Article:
Joe,

From the anonymous row homes to the Mafioso eating establishment; I could relate.

As for the parent hitting the child with disparaging remarks, well you should meet my mother some time, so I could relate to that also.

You really had yourself a “Postcards from the Edge” kind of day, no? Maybe you should call Carrie Fisher, I think you would both bond – just don’t spend the night at her place; I understand that her houseguests sometimes show up dead in the morning.

Seriously, thanks for that posting, it was beautiful and well written and the reader can feel the slings and arrows; the sign of a great author (in my humble opinion).

11:08 AM  
Anonymous Anonymous said...

Babe, really good writing, I thought about it all afternoon. Di

3:46 PM  
Blogger Joe Tornatore said...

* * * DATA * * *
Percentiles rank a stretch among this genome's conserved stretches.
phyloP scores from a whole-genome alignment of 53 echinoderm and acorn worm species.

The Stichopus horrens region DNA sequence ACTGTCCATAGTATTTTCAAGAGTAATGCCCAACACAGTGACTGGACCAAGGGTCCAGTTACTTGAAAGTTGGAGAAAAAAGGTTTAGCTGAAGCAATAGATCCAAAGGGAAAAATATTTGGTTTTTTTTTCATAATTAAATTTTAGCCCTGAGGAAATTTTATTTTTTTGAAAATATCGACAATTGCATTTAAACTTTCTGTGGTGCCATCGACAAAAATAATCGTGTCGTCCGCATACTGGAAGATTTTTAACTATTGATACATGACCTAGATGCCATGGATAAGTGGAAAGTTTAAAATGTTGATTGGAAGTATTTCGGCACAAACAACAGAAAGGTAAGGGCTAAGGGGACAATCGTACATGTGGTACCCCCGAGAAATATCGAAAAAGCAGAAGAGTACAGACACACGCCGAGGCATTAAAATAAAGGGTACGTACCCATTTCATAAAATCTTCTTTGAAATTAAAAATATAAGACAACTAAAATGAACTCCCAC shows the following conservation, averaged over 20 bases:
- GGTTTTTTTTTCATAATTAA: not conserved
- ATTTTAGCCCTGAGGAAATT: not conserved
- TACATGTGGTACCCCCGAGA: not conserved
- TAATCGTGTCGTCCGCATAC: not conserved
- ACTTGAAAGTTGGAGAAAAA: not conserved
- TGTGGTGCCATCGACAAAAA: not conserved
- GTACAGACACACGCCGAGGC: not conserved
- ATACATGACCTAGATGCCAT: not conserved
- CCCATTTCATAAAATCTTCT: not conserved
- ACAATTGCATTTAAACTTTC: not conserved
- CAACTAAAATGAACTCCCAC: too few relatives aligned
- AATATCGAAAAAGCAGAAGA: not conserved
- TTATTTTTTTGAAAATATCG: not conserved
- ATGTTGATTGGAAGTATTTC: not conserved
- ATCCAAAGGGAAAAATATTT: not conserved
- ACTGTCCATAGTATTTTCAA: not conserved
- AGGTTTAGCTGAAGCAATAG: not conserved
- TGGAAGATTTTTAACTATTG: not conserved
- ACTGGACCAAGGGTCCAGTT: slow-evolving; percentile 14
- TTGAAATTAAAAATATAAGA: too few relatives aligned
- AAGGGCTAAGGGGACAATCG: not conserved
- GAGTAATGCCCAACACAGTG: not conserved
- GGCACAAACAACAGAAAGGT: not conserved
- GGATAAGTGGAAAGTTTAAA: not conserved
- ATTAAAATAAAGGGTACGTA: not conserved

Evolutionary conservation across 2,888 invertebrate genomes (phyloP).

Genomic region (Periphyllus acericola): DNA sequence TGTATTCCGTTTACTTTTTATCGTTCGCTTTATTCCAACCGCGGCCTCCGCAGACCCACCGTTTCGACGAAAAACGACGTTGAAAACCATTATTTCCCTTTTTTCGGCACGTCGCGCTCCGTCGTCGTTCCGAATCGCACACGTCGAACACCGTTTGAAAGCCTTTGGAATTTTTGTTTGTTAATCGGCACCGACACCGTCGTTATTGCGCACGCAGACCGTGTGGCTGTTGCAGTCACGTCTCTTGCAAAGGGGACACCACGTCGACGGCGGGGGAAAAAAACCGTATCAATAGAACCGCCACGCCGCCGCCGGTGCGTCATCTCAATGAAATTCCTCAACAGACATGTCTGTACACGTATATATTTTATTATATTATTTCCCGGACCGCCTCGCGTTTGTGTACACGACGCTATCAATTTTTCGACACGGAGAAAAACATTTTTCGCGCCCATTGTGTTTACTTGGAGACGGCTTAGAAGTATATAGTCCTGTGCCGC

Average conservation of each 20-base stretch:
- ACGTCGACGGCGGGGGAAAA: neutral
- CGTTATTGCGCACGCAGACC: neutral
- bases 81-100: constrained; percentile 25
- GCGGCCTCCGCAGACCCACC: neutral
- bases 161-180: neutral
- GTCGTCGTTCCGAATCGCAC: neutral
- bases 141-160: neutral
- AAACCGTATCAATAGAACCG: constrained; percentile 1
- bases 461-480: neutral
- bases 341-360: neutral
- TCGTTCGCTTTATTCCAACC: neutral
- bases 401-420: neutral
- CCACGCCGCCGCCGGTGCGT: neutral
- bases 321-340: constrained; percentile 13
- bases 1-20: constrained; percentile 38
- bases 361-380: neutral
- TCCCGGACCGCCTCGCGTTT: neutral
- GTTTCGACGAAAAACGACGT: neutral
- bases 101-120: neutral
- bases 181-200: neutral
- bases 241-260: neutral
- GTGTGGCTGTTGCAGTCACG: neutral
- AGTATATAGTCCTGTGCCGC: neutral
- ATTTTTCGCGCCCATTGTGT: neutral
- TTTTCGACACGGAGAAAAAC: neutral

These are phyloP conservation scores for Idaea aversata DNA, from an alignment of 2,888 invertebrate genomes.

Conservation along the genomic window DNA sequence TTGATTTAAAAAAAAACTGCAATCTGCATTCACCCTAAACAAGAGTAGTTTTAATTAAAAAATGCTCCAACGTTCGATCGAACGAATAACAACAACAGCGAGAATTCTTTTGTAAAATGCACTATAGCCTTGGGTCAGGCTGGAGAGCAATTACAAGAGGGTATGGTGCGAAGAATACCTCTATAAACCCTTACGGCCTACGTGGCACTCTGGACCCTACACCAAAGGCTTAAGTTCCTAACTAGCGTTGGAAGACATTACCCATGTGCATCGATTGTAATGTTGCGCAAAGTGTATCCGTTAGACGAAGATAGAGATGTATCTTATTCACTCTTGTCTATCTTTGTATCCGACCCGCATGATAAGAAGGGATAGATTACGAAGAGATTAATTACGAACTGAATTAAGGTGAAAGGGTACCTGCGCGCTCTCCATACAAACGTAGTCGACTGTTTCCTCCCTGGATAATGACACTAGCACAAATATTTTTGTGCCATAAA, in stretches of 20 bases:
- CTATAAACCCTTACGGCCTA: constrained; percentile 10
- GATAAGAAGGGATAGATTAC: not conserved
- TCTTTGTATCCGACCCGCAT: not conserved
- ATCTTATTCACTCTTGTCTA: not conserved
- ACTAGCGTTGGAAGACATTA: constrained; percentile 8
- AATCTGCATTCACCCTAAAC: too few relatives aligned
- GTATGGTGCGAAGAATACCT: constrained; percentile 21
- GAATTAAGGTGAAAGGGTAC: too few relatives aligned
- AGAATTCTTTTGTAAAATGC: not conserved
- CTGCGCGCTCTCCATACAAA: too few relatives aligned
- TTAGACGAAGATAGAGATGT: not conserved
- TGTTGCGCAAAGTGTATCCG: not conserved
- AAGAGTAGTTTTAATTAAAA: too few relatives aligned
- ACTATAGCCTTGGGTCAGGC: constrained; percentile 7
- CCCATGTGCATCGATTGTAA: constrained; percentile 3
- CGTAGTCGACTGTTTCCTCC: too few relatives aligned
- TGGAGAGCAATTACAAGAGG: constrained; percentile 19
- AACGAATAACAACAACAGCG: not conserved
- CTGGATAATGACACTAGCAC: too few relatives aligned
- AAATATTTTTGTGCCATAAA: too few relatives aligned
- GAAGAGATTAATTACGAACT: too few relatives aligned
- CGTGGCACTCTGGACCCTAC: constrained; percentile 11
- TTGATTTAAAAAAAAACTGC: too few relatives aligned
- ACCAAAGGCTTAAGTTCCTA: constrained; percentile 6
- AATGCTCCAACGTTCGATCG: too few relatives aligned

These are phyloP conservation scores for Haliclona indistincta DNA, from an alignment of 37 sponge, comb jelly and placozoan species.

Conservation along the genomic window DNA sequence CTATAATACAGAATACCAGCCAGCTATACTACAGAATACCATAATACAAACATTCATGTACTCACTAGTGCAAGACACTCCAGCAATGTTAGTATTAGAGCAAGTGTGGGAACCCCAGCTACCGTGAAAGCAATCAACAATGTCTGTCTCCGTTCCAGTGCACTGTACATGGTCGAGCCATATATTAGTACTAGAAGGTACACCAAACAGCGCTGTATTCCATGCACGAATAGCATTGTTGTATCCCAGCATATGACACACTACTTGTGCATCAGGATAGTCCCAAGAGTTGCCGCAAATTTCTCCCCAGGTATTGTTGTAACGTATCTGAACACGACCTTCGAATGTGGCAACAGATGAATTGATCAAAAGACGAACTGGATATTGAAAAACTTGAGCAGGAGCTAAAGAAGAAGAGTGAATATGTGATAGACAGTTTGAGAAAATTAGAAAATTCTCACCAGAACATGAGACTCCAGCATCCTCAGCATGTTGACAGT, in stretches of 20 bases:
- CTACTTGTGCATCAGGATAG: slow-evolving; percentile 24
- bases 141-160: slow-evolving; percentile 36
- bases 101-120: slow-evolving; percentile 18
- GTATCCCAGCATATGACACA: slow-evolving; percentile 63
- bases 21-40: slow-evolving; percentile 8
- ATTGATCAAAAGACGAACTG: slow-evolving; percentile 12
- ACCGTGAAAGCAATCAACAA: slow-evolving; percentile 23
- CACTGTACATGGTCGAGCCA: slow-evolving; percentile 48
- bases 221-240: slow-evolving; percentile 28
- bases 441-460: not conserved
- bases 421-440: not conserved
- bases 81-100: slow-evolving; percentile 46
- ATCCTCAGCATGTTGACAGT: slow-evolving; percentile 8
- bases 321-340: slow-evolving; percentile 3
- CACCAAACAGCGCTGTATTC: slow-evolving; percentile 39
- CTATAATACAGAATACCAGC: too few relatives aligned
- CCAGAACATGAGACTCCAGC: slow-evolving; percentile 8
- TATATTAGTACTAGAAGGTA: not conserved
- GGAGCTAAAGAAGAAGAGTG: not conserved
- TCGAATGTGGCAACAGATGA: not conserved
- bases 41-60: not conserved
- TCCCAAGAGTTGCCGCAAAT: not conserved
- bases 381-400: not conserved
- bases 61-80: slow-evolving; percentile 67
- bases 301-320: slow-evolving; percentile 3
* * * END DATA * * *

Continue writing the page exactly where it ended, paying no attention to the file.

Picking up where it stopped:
Pax,
Only you could put a Fisher in a story mentioning the prostate.
Joe

8:47 PM  
Blogger Joe Tornatore said...

Pax,
Only you could put a Fisher in a story mentioning the prostate.
Joe

8:47 PM  
Blogger Joe Tornatore said...

ET,
Making up for lost time should not be measured by best intentions alone.
Joe

8:54 PM  
Anonymous Anonymous said...

Joe,
Next time you feel like that just go to the gym the next day and talk to a good friend in the jacuzzi.

10:05 PM  
Blogger Joe Tornatore said...

Anonymous,
Okay, I'll meet you and Sir Lance Alot poolside.
Joe

10:56 PM